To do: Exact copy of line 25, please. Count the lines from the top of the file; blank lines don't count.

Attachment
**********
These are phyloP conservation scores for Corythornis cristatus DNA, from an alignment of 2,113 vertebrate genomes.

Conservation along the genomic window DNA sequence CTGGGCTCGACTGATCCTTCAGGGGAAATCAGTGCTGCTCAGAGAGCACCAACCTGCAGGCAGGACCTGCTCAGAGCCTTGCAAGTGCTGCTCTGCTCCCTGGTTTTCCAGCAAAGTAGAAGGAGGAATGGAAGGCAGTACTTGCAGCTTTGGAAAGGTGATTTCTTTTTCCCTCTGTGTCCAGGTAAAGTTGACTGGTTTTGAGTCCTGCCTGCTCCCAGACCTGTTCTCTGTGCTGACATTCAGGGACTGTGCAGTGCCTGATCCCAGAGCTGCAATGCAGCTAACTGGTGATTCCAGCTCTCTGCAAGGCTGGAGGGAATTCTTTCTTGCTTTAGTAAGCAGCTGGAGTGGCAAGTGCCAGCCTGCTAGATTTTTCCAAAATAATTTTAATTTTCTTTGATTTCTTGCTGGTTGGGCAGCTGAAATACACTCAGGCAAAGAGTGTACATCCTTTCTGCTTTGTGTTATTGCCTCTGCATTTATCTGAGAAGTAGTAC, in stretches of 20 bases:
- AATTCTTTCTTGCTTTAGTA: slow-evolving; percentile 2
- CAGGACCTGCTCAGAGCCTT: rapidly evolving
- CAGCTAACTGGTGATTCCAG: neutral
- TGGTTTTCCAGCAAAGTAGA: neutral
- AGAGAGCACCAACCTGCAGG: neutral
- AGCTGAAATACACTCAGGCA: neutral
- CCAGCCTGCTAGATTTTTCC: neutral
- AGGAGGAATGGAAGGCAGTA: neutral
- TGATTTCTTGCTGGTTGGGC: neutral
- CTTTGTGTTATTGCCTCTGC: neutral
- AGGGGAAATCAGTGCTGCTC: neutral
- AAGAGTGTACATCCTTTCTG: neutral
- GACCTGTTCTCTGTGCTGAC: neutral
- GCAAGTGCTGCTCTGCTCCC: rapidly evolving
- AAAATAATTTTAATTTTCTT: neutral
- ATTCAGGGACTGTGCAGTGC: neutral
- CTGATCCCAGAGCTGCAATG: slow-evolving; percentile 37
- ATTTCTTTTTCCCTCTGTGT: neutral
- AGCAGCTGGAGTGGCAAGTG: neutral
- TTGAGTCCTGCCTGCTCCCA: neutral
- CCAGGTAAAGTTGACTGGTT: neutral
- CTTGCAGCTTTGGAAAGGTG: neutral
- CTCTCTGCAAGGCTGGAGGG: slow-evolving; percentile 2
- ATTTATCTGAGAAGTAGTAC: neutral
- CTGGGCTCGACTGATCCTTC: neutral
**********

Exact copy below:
- CTCTCTGCAAGGCTGGAGGG: slow-evolving; percentile 2